Kertas kerja Dr. Kua Kia Soong dihasilkan sempena Persidangan Sedunia Menentang Fahaman Perkauman anjuran Pertubuhan Bangsa-Bangsa Bersatu (PBB) di Durban, Afrika Selatan. Tujuan utama adalah menyampaikan keinginan dan tuntutan rakyat negara kita yang jelas dan munasabah kepada setiap negara dan rakyat di seluruh dunia. Dr. Kua menyatakan dengan jelas dalam kertas kerjanya bahawa "sistem kuota berdasarkan kaum" yang lama diamalkan oleh pihak berkuasa adalah dasar yang bertentangan sepenuhnya dengan semangat perlembagaan negara kita. Dr. Kua turut menyenaraikan sebanyak 35 poin pandangan dan pendirian yang melibatkan sistem politik, pembangunan ekonomi, pembangunan sosial, pendidikan, dan kebudayaan. Harapannya adalah semua rakyat Malaysia yang mendambakan keamanan dan kebebasan boleh sama-sama berusaha menentang fahaman perkauman dan diskriminasi kaum dan menuntut cara penyelesaian yang bukan berteraskan kaum.

SUARAM merupakan hasil ekoran dari tindakan keras kerajaan menahan seramai 106 orang (iaitu "Operasi Lalang") pada tahun 1987. SUARAM yang ditubuhkan oleh kumpulan sokongan ahli keluarga tahanan politik bersama-sama sebahagian tahanan politik yang telah dibebaskan dan aktivis hak asasi manusia pada tahun 1989 bermatlamat untuk memansuhkan Akta Keselamatan Dalam Negeri (ISA). Selepas berusaha dan diuji melebihi 10 tahun, SUARAM yang bermula dengan program berdasarkan satu isu, kini telah berkembang menjadi salah satu organisasi pimpinan dalam kerja hak asasi manusia dan gerakan sosial yang diiktiraf di dalam dan luar negeri.

Tahun 1970-an adalah tempoh kemuncak gerakan mahasiswa di negara kita. Mereka membuat rayuan bagi pihak golongan kurang bernasib baik dan tertindas dengan penuh semangat dan keazaman pada waktu itu. Namun, gerakan tersebut mengalami kegagalan apabila ditumpaskan oleh kerajaan Barisan Nasional. Akta Universiti dan Kolej Universiti tahun 1974 merupakan produk era tersebut dan menanda penamatan gerakan mahasiswa tersebut. Pada masa itu, gerakan mahasiswa adalah gerakan spontan untuk meluahkan perasaan tidak puas hati. Kekurangan strategi organisasi jangka panjang menyebabkan gerakan tersebut tidak dapat terus berkembang dan akhirnya hilang kesinambungan. Semenjak itu, gerakan mahasiswa telah melalui satu tempoh hibernasi yang berpanjangan, sehingga kewujudan beberapa pertubuhan mahasiswa yang lebih progresif pada beberapa tahun kebelakangan ini. Pertubuhan-pertubuhan tersebut keluar dari menara gading untuk berhubungkait dengan masyarakat, lalu memberi kritikan sosial dan membuat kerja membina masyarakat. Generasi ini secara umumnya terpengaruh dengan kebangkitan dan perkembangan gerakan NGO semasa. Pertubuhan-pertubuhan mahasiswa ini telah mencadangkan pembentukan gerakan masyarakat sivil yang sedar diri dan berautonomi untuk memperkasakan kuasa rakyat, menyekat dan mengimbangkan kerajaan. Sesetengah pertubuhan akar umbi mahasiswa yang mempercayai keutamaan kepada rakyat komuniti mula ditubuhkan dan aktif mempromosikan gerakan rakyat yang sedar dan berautonomi untuk menyelamatkan diri di dalam komuniti.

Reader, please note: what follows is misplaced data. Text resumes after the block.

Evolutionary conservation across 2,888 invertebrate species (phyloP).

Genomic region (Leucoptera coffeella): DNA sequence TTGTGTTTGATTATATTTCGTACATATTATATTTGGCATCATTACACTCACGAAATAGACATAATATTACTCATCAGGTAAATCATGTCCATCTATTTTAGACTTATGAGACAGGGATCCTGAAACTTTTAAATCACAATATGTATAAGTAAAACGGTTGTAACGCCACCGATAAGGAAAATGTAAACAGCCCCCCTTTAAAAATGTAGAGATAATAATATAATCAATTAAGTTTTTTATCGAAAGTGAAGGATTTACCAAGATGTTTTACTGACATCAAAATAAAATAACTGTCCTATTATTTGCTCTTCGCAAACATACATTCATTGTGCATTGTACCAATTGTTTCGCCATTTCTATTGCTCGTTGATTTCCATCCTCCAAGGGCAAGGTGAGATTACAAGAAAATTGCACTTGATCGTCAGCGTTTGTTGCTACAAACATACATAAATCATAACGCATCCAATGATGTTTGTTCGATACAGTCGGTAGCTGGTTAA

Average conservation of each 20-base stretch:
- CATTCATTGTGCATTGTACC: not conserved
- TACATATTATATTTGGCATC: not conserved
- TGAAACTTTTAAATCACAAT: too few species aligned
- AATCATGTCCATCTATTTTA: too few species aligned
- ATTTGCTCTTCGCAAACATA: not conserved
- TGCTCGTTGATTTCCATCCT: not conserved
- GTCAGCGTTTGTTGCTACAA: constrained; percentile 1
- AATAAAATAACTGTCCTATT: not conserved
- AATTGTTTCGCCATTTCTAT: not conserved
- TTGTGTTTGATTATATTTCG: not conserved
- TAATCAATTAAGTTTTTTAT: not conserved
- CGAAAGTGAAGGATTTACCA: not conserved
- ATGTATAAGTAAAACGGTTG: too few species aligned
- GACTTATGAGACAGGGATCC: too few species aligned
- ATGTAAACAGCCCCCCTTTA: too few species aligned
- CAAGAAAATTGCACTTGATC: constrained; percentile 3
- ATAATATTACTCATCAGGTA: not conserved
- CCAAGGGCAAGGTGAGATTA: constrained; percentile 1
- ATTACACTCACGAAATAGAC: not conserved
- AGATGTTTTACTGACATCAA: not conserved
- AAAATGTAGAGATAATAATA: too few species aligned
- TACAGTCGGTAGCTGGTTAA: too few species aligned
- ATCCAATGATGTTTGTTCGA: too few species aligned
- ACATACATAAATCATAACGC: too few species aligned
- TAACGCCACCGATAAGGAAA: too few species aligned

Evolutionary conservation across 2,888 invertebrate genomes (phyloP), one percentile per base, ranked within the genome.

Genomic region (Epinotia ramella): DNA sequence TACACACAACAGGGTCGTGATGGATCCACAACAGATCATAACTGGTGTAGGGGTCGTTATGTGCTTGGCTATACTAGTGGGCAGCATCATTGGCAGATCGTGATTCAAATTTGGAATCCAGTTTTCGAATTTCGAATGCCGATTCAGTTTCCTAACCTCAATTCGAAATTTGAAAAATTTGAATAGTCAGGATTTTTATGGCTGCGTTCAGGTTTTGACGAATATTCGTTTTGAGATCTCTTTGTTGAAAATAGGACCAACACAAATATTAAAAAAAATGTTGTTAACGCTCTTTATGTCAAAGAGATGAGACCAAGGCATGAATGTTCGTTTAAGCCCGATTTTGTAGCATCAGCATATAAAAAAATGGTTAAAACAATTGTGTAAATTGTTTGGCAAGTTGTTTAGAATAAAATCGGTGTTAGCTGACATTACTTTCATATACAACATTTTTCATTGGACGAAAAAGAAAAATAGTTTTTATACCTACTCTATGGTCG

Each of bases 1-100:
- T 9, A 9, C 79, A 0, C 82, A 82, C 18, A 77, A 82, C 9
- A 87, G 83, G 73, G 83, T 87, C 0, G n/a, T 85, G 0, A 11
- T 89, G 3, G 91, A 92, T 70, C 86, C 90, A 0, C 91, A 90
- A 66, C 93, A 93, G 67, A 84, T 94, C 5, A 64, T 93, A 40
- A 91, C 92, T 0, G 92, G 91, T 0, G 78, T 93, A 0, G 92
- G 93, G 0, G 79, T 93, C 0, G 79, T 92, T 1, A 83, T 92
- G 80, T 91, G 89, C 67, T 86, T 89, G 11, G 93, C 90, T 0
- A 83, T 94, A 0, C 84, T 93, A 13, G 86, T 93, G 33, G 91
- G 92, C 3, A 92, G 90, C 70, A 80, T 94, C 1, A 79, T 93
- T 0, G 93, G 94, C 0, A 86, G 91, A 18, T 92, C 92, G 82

Gerakan reformasi pada tahun 1998 meningkatkan lagi perpaduan di kalangan pertubuhan mahasiswa pelbagai bangsa yang berani mengkritik gejala rasuah dan penyelewengan kuasa yang melanda di negara kita. Ciri anti-demokrasi kerajaan yang mencabuli hak asasi manusia dan menyalah guna perundangan telah didedahkan apabila mahasiswa menyaksikan bagaimana klik berkuasa memperalatkan jentera negara (polis, mahkamah, media massa, dan sebagainya) untuk menumpaskan musuh politik dalam insiden 1998. Mahasiswa juga sedar bahawa kepentingan mengukuhkan kerja mengorganisasi rakyat (termasuk mahasiswa sendiri) sebagai syarat asas yang wajib demi mempromosikan gerakan masyarakat untuk jangka panjang. Sesetengah pertubuhan mahasiswa membentangkan keperluan penggabungan gerakan mahasiswa dengan gerakan sosial apabila mereka kembali ke kampus. Mereka juga percaya bahawa gerakan mahasiswa harus mengutamakan rakyat dan berasaskan komuniti demi menunjukkan kekuatan sebenar.

Di samping usaha SUARAM, suatu kekuatan mahasiswa yang maju dari golongan aktivis mahasiswa Universiti Teknologi Malaysia (UTM) turut memainkan peranan utama dalam menggerakkan SUARAM di Johor. Sejak ditubuhkan, SUARAM Johor Bahru telah menjalankan banyak program berkaitan dengan demokrasi dan hak asasi manusia, dan menolong golongan tertindas berjuang menuntut hak-hak mereka.